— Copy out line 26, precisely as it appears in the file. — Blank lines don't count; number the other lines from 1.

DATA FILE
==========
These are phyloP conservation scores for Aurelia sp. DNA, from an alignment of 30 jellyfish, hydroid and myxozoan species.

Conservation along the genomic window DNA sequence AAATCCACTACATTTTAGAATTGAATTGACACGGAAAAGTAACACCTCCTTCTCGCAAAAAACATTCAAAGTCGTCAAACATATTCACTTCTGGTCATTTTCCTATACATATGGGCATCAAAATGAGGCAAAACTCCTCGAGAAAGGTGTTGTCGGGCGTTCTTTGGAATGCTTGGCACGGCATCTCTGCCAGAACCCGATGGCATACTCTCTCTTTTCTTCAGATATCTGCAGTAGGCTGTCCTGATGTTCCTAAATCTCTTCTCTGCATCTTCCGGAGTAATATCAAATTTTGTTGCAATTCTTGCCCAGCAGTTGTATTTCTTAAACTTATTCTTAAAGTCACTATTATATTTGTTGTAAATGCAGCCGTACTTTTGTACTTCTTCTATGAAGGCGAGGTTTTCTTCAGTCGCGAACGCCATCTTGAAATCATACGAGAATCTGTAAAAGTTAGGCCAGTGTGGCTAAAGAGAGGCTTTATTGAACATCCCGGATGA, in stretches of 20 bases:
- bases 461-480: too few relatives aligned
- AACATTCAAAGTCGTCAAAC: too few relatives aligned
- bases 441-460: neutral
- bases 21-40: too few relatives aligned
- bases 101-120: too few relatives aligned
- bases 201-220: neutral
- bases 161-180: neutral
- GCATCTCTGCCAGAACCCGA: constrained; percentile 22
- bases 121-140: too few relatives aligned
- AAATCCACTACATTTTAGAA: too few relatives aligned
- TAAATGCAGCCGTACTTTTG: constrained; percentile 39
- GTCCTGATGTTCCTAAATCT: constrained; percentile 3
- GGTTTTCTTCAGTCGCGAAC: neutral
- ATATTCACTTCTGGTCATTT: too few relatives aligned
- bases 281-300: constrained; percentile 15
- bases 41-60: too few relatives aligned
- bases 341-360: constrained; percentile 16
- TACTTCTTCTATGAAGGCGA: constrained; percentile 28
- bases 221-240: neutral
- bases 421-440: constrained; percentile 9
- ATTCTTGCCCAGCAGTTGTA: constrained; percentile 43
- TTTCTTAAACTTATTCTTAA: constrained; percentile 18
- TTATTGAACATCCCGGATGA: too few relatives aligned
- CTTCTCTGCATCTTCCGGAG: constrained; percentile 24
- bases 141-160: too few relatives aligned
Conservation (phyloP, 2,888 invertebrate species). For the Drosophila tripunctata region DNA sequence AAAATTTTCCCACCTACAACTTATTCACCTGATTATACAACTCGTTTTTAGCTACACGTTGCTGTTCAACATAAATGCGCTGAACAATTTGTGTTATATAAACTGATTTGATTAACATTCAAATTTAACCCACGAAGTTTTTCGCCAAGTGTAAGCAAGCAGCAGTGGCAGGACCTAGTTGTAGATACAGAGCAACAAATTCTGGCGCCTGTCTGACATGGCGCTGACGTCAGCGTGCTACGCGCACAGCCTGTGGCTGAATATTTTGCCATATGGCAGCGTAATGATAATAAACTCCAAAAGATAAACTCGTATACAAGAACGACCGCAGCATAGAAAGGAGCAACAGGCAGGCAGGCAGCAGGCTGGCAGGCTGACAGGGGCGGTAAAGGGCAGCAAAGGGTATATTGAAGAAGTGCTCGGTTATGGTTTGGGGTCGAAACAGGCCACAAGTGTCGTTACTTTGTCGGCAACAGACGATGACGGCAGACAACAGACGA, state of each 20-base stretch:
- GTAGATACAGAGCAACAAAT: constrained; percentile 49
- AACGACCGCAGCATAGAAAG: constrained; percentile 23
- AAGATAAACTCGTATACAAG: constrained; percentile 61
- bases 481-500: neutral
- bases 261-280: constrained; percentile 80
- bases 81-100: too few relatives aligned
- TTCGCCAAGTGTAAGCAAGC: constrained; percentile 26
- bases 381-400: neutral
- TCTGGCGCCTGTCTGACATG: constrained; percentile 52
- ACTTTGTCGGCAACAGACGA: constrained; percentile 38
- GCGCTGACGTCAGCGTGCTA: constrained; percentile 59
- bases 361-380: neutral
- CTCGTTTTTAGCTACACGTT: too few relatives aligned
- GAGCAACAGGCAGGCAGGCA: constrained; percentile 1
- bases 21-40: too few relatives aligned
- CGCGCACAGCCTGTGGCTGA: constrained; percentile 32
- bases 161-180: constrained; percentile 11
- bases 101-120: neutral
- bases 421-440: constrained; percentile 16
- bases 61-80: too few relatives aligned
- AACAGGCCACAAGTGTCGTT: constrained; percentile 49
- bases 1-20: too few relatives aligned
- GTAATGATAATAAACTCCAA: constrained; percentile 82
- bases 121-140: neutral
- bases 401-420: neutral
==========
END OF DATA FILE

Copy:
- CTTCTCTGCATCTTCCGGAG: constrained; percentile 24